Christian Wiman: Making art is an expression of faith
Christian Wiman speaks at a Duke Initiatives in Theology and the Arts conference. Photo courtesy of DITA/Jordan Haywood
The poet and professor speaks about the impermanence of words and the faith that compels poets to practice anyway.
Scroll down to listen to Christian Wiman reading his poem, “Every Riven Thing.”
“What is poetry’s role when the world is burning?” Christian Wiman wonders in his book “My Bright Abyss.”
The poet and former editor of Poetry magazine asked the question in the fallout of a cancer diagnosis that led him back to Christianity, but the question’s ongoing pertinence for the church and the world -- whose flames have only gotten higher since the book was published in 2013 -- is clear.
In his newest book, “He Held Radical Light,” the role of art -- its significance in a world where life feels so fleeting and its relationship to faith -- remains at the forefront. Wiman recounts many meetings with poets over the years and wonders about the impermanence of their words with the passage of time.
In the face of this inevitable vanishing, he comes to realize that art requires a degree of faith from the artists. They must create with the knowledge that nothing of theirs will last.
Wiman is a professor of the practice of religion and literature at Yale Divinity School, a post he took up after leaving Poetry, and is the author, editor or translator of a dozen books.
While at the 10th-anniversary conference of Duke Initiatives in Theology and the Arts, he spoke with Faith & Leadership’s Chris Karnadi about the book, poetry as faith, and why churches need poetry and art generally. The following is an edited transcript.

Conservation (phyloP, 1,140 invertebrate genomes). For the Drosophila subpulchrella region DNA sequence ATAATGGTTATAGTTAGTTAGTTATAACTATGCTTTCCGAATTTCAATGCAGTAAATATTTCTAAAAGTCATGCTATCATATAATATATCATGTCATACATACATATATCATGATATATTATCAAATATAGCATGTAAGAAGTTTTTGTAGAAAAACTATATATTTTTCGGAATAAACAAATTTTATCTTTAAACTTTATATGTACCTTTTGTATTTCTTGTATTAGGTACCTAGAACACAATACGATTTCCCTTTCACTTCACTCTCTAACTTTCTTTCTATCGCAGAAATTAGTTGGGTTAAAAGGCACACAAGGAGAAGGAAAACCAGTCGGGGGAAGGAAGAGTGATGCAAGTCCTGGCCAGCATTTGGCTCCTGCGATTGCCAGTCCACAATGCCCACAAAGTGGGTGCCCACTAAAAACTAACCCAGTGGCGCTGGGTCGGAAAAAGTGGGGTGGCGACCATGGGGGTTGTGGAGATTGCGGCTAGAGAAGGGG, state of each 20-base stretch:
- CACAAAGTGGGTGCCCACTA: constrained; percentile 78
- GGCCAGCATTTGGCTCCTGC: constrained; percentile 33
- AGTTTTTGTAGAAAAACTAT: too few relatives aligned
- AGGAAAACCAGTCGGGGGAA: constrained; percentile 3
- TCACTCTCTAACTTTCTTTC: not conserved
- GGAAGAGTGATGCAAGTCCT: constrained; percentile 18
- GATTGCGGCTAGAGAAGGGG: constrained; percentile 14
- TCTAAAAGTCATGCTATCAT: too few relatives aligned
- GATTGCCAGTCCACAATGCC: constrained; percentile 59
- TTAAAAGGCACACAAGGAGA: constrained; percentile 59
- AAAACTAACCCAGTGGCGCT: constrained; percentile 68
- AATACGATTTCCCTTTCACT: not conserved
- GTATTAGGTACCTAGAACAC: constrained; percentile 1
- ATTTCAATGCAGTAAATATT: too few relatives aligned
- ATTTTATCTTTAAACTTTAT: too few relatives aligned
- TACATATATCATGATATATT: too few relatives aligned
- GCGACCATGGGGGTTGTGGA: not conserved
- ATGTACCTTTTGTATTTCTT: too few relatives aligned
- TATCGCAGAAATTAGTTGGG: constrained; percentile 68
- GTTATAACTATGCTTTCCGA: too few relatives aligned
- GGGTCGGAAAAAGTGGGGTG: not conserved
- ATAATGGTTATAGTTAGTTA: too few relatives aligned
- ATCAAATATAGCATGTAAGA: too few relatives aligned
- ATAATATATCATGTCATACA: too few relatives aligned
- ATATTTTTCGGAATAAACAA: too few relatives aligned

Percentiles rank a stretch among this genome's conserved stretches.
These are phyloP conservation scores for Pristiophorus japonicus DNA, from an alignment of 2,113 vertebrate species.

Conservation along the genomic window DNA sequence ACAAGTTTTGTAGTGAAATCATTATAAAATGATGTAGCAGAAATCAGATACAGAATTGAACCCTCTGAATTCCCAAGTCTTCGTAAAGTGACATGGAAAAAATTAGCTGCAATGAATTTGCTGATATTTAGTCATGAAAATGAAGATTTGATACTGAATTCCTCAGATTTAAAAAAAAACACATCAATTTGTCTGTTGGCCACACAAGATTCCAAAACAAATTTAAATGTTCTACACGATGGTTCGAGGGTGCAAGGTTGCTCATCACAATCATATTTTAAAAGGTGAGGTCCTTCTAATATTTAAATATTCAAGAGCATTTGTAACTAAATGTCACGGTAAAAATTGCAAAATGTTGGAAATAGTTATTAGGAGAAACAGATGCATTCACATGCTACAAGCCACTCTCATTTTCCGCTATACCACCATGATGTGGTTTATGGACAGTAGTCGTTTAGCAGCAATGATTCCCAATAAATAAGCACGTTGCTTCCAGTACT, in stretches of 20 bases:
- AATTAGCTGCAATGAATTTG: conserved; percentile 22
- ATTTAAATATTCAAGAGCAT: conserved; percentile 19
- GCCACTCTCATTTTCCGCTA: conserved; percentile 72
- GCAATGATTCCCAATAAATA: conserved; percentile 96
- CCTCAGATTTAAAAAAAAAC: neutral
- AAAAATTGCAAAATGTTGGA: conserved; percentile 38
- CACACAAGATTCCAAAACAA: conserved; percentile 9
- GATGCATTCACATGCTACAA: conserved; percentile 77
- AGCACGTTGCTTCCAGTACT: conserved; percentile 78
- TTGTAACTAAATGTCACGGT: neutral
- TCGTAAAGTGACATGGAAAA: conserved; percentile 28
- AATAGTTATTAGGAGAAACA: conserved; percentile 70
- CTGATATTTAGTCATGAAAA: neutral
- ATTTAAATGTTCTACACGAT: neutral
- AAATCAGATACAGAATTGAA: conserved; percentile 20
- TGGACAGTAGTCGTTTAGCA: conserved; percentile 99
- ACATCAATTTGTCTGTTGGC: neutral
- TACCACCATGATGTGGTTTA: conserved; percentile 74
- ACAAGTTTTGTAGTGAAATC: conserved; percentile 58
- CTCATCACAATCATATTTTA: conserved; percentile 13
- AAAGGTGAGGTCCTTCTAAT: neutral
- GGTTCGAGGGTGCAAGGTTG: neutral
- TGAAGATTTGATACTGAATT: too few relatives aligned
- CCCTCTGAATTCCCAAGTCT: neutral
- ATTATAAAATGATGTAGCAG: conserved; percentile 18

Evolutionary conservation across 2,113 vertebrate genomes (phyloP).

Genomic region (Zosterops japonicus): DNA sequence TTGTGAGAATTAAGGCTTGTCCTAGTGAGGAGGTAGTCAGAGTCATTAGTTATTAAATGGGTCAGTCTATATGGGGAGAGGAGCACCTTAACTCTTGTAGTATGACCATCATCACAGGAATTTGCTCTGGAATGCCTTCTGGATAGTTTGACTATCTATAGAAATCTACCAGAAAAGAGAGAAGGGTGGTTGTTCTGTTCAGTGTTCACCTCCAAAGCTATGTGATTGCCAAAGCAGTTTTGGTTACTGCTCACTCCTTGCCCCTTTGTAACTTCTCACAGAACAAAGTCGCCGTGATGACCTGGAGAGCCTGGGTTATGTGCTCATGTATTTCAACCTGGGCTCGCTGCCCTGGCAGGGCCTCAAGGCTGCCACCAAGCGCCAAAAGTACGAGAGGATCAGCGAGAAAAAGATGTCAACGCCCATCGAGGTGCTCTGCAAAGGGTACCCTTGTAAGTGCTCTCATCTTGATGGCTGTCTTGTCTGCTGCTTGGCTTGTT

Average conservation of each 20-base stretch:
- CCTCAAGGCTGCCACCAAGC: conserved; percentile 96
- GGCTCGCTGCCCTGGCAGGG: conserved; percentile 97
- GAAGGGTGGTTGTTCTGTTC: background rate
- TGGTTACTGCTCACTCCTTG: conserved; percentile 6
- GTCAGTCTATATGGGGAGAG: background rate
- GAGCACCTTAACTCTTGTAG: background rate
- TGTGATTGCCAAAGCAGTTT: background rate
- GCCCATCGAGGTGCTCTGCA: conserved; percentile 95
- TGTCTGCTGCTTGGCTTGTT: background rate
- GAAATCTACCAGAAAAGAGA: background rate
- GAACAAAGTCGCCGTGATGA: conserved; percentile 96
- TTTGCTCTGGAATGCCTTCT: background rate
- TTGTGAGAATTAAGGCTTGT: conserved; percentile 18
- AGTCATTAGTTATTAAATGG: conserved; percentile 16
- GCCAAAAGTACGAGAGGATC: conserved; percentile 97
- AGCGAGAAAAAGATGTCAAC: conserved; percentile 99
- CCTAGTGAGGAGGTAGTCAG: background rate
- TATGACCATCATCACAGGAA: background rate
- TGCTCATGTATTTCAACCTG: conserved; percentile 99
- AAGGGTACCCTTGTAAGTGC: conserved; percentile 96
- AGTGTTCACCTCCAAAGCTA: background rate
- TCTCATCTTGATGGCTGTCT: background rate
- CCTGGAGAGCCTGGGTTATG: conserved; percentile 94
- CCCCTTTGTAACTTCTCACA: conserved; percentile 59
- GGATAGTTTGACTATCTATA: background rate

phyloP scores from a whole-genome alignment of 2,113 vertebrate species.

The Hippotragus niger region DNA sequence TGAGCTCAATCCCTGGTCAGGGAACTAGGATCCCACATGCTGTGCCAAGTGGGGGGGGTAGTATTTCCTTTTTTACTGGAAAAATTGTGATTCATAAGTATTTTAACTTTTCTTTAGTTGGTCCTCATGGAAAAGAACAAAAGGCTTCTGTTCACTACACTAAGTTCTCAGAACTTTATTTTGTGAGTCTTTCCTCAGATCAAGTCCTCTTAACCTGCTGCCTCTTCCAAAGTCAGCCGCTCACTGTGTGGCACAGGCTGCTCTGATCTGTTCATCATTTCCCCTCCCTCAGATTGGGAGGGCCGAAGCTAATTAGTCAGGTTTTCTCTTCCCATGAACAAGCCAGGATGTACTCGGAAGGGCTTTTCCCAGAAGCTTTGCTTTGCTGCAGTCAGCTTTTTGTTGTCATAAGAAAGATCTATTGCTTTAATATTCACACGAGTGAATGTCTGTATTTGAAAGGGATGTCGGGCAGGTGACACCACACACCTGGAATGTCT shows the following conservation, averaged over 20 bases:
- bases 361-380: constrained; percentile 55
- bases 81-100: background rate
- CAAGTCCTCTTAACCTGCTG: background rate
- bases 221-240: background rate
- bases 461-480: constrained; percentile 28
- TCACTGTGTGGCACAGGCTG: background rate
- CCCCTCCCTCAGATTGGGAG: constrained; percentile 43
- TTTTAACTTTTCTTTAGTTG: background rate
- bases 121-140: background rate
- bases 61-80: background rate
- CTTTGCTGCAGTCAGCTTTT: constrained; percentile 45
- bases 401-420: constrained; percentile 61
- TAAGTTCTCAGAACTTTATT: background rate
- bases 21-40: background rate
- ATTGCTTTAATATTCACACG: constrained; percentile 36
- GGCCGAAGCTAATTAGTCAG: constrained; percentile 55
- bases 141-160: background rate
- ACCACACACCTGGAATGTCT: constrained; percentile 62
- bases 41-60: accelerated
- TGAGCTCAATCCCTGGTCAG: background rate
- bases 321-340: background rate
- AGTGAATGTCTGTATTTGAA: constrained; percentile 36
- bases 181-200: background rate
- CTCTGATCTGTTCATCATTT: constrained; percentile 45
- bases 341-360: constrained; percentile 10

Faith & Leadership: How would you describe your books “My Bright Abyss” and “He Held Radical Light”?
Christian Wiman: “My Bright Abyss” is hard to describe. There’s a lot of poetry. There’s a lot of theology, and there’s some autobiographical writing. There’s a lot of literary criticism in it, and it’s just all jammed together. I wasn’t doing it consciously; that’s the way my mind works. That book took seven years to write; it was incredibly slow and painful. I was in the hospital for a month when I finally finished it. I had it scattered all around the floor, and I was piecing it together.
“He Held Radical Light” was quick. I think I wrote that in a summer. It’s like a sustained essay, 120 pages or so. It doesn’t look like it has a single argument, but it does. It just bounces around among those anecdotes.
I had all these fascinating encounters with poets over the years, and I wanted some way of linking them together. I saw them all suggesting some aspect of faith that was important to me, and so I began writing about them and linking them together.
Donald Hall was a good friend of mine; he died before that book was published. As a matter of fact, I dedicated the book to him, but I did that while he was still alive. I sent him the galleys, and so he read it, and that was the last book he read in his life. It was just an astonishing arrangement of events there, because he meant so much to me. It was just amazing.
F&L: Part of the theme of the book is about the lastingness of poetry or words. A lot of the poets that you talk about meeting have recently passed, including Mary Oliver. Is there a significance to that?
CW: Oh, I was definitely conscious of trying to rescue something [of their poetry] as much as I could -- but it can’t be rescued. I mean, I think all these poets are going to vanish.